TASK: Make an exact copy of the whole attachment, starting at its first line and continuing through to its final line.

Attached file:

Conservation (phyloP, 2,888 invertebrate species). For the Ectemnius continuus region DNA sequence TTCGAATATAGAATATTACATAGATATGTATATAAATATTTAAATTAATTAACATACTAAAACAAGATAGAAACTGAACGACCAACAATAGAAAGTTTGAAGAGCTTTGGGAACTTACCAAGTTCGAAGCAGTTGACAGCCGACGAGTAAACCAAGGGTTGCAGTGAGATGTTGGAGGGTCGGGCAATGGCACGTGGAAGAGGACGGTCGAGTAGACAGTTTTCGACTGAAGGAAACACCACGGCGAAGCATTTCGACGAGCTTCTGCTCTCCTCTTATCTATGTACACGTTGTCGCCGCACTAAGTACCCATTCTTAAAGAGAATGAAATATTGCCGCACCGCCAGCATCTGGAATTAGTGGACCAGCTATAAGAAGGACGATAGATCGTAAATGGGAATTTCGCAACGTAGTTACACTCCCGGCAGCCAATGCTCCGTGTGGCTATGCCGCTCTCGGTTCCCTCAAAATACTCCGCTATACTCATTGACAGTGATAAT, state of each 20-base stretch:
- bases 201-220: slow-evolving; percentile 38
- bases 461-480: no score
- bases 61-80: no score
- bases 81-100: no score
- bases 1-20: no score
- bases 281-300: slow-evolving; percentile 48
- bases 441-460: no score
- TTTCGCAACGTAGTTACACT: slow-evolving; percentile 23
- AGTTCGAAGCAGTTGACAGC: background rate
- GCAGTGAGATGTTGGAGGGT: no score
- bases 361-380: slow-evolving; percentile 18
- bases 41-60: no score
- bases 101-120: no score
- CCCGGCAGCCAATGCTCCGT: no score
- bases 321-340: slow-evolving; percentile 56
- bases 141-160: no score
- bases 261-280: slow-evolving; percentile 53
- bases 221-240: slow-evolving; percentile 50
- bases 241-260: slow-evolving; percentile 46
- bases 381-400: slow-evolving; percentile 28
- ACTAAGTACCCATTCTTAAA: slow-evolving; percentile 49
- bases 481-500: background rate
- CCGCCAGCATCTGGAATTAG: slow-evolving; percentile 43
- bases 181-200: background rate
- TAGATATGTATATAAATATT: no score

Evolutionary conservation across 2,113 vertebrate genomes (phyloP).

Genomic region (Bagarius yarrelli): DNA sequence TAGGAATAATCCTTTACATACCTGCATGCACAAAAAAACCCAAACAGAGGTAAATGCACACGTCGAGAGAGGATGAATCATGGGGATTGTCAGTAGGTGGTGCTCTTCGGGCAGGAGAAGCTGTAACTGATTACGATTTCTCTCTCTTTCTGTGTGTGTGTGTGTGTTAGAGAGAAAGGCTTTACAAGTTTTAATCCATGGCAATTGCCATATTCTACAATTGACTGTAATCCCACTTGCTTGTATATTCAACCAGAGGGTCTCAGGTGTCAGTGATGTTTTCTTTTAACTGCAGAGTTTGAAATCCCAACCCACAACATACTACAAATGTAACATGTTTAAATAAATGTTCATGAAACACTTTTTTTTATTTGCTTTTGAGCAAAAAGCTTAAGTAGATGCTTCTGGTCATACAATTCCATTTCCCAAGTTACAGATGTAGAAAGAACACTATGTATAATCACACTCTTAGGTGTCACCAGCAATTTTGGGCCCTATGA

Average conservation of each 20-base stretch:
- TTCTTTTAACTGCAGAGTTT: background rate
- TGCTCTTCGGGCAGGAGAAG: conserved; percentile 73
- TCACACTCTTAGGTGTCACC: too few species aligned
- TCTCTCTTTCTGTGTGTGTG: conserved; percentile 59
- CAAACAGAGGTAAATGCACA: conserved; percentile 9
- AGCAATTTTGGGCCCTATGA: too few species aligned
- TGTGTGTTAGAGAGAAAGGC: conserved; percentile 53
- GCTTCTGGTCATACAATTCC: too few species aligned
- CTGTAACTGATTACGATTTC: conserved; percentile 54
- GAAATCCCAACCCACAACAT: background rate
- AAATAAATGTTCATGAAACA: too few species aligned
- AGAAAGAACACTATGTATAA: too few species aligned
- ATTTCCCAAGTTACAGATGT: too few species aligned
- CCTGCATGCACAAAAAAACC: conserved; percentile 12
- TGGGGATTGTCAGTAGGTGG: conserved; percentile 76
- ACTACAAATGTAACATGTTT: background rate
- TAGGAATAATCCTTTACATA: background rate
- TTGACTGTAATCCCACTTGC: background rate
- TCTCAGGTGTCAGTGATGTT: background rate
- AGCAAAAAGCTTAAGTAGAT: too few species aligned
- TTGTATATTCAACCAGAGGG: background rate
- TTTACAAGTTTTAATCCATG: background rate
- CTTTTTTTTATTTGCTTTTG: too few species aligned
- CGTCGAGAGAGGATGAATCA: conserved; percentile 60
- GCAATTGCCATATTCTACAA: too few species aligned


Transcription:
Conservation (phyloP, 2,888 invertebrate species). For the Ectemnius continuus region DNA sequence TTCGAATATAGAATATTACATAGATATGTATATAAATATTTAAATTAATTAACATACTAAAACAAGATAGAAACTGAACGACCAACAATAGAAAGTTTGAAGAGCTTTGGGAACTTACCAAGTTCGAAGCAGTTGACAGCCGACGAGTAAACCAAGGGTTGCAGTGAGATGTTGGAGGGTCGGGCAATGGCACGTGGAAGAGGACGGTCGAGTAGACAGTTTTCGACTGAAGGAAACACCACGGCGAAGCATTTCGACGAGCTTCTGCTCTCCTCTTATCTATGTACACGTTGTCGCCGCACTAAGTACCCATTCTTAAAGAGAATGAAATATTGCCGCACCGCCAGCATCTGGAATTAGTGGACCAGCTATAAGAAGGACGATAGATCGTAAATGGGAATTTCGCAACGTAGTTACACTCCCGGCAGCCAATGCTCCGTGTGGCTATGCCGCTCTCGGTTCCCTCAAAATACTCCGCTATACTCATTGACAGTGATAAT, state of each 20-base stretch:
- bases 201-220: slow-evolving; percentile 38
- bases 461-480: no score
- bases 61-80: no score
- bases 81-100: no score
- bases 1-20: no score
- bases 281-300: slow-evolving; percentile 48
- bases 441-460: no score
- TTTCGCAACGTAGTTACACT: slow-evolving; percentile 23
- AGTTCGAAGCAGTTGACAGC: background rate
- GCAGTGAGATGTTGGAGGGT: no score
- bases 361-380: slow-evolving; percentile 18
- bases 41-60: no score
- bases 101-120: no score
- CCCGGCAGCCAATGCTCCGT: no score
- bases 321-340: slow-evolving; percentile 56
- bases 141-160: no score
- bases 261-280: slow-evolving; percentile 53
- bases 221-240: slow-evolving; percentile 50
- bases 241-260: slow-evolving; percentile 46
- bases 381-400: slow-evolving; percentile 28
- ACTAAGTACCCATTCTTAAA: slow-evolving; percentile 49
- bases 481-500: background rate
- CCGCCAGCATCTGGAATTAG: slow-evolving; percentile 43
- bases 181-200: background rate
- TAGATATGTATATAAATATT: no score

Evolutionary conservation across 2,113 vertebrate genomes (phyloP).

Genomic region (Bagarius yarrelli): DNA sequence TAGGAATAATCCTTTACATACCTGCATGCACAAAAAAACCCAAACAGAGGTAAATGCACACGTCGAGAGAGGATGAATCATGGGGATTGTCAGTAGGTGGTGCTCTTCGGGCAGGAGAAGCTGTAACTGATTACGATTTCTCTCTCTTTCTGTGTGTGTGTGTGTGTTAGAGAGAAAGGCTTTACAAGTTTTAATCCATGGCAATTGCCATATTCTACAATTGACTGTAATCCCACTTGCTTGTATATTCAACCAGAGGGTCTCAGGTGTCAGTGATGTTTTCTTTTAACTGCAGAGTTTGAAATCCCAACCCACAACATACTACAAATGTAACATGTTTAAATAAATGTTCATGAAACACTTTTTTTTATTTGCTTTTGAGCAAAAAGCTTAAGTAGATGCTTCTGGTCATACAATTCCATTTCCCAAGTTACAGATGTAGAAAGAACACTATGTATAATCACACTCTTAGGTGTCACCAGCAATTTTGGGCCCTATGA

Average conservation of each 20-base stretch:
- TTCTTTTAACTGCAGAGTTT: background rate
- TGCTCTTCGGGCAGGAGAAG: conserved; percentile 73
- TCACACTCTTAGGTGTCACC: too few species aligned
- TCTCTCTTTCTGTGTGTGTG: conserved; percentile 59
- CAAACAGAGGTAAATGCACA: conserved; percentile 9
- AGCAATTTTGGGCCCTATGA: too few species aligned
- TGTGTGTTAGAGAGAAAGGC: conserved; percentile 53
- GCTTCTGGTCATACAATTCC: too few species aligned
- CTGTAACTGATTACGATTTC: conserved; percentile 54
- GAAATCCCAACCCACAACAT: background rate
- AAATAAATGTTCATGAAACA: too few species aligned
- AGAAAGAACACTATGTATAA: too few species aligned
- ATTTCCCAAGTTACAGATGT: too few species aligned
- CCTGCATGCACAAAAAAACC: conserved; percentile 12
- TGGGGATTGTCAGTAGGTGG: conserved; percentile 76
- ACTACAAATGTAACATGTTT: background rate
- TAGGAATAATCCTTTACATA: background rate
- TTGACTGTAATCCCACTTGC: background rate
- TCTCAGGTGTCAGTGATGTT: background rate
- AGCAAAAAGCTTAAGTAGAT: too few species aligned
- TTGTATATTCAACCAGAGGG: background rate
- TTTACAAGTTTTAATCCATG: background rate
- CTTTTTTTTATTTGCTTTTG: too few species aligned
- CGTCGAGAGAGGATGAATCA: conserved; percentile 60
- GCAATTGCCATATTCTACAA: too few species aligned